The opposition parties, as well as those MPs within the ruling Saenuri Party (128 seats) who supported impeachment, knew that if Park didn’t step down public outrage would crush them. The president’s approval rating has dropped to 4 percent and an overwhelming 78 percent of the population were in favor of the impeachment. Fearing the movement could get out of control, a large part of the ruling class decided to intervene to stop the movement from becoming a full-blown revolution.
The discontent against Park Geun-Hye’s presidency that has been simmering under the surface - with some (remarkable) outbursts of strikes and demonstrations since her inauguration in 2012 - has now become a mass movement that has managed to bring a South Korean leader tumbling down.
But what has led to the crisis of Park’s government, and what can we expect in the future?
Park’s past mistakes
The spark that set off the protests this fall was the revelation that Choi Sun-Sil, a close confidant of the president who is not in any elected political position, had been meddling with government business and advising Park Geun-Hye for years. The broadcaster JTBC, revealed a tablet belonging to Choi, which contained speeches by the president with side-marks and changes by the woman who has since then been titled South Korea’s “Rasputin”. The past few weeks of investigations have also revealed that Choi used her personal connections to allocate huge sums of money to her “non-profit” sports and media related organisations. Big businesses such as Samsung, Hyundai and Lotte have all been involved in this big corruption scheme. At one of the most prestigious universities of the country, Ewha University, students had been staging a university sit-in for 86 days against the undeserved admission of Choi’s daughter to the school.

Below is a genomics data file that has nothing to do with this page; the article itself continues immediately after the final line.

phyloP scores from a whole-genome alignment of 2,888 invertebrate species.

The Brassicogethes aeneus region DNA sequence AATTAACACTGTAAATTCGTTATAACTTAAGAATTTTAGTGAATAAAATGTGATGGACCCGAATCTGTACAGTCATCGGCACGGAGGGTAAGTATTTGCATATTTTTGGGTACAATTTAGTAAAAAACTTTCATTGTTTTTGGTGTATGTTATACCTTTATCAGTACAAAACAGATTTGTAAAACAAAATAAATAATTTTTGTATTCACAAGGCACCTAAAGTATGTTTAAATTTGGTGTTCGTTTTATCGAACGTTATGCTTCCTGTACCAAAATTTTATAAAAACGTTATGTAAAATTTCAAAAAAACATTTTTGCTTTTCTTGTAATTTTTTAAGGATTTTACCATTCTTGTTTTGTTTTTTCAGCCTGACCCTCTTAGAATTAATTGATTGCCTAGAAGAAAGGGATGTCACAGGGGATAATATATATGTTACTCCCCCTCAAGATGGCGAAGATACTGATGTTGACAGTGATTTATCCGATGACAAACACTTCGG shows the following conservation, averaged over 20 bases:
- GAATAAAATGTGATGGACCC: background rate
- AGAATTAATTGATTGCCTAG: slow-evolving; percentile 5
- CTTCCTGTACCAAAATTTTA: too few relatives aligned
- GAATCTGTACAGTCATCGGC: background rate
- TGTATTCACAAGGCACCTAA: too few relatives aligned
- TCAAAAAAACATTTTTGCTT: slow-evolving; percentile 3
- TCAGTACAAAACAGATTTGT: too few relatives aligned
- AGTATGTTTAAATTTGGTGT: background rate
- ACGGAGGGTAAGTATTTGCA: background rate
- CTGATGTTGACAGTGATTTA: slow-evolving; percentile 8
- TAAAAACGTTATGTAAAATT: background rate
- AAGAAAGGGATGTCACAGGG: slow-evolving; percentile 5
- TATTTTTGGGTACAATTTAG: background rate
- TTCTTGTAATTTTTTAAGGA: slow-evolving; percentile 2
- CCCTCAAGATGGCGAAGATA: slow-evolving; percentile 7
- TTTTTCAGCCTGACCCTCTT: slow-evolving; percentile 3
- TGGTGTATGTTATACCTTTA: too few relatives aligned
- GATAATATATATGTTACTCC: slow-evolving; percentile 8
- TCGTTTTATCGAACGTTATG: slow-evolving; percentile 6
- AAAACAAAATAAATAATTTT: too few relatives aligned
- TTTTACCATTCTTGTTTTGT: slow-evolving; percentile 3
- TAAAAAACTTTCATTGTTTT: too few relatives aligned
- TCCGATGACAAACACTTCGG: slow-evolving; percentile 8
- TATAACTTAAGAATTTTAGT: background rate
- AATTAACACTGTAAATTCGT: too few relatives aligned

Of course, corruption and nepotism are nothing unusual in South Korea. This time however, the revelations proved one too many. Since Park, the daughter of former military dictator Park Chung-Hee, won the presidential elections in 2012, discontent has been piling up within the population.
Park won with a campaign promising to ‘save the middle class’. She promised better social conditions, health care, more opportunities for small and medium sized companies and of course also used her gender as an argument for her so-called progressive stances. Reality turned out to be quite the opposite.
Under Park, health care has been further privatised by closing public hospitals, allowing profit-oriented subsidiaries and reducing health insurance coverage. Furthermore, waterworks, gas and energy supply have continued to be contracted to private companies. The Park-administration also took the first steps in privatising Korean Railways by splitting it into competing subsidiaries. Park also put labor laws on the policy agenda which would lead to massive casualisation of labour. Amongst others, they introduce performance based wages that will make it easier to fire workers and reduce wages for up to 40 percent of workers in the public and financial sectors. Furthermore, youth unemployment hit 9 percent this year while the country now boasts the second-highest number of low wage earners within the OECD, just after the USA.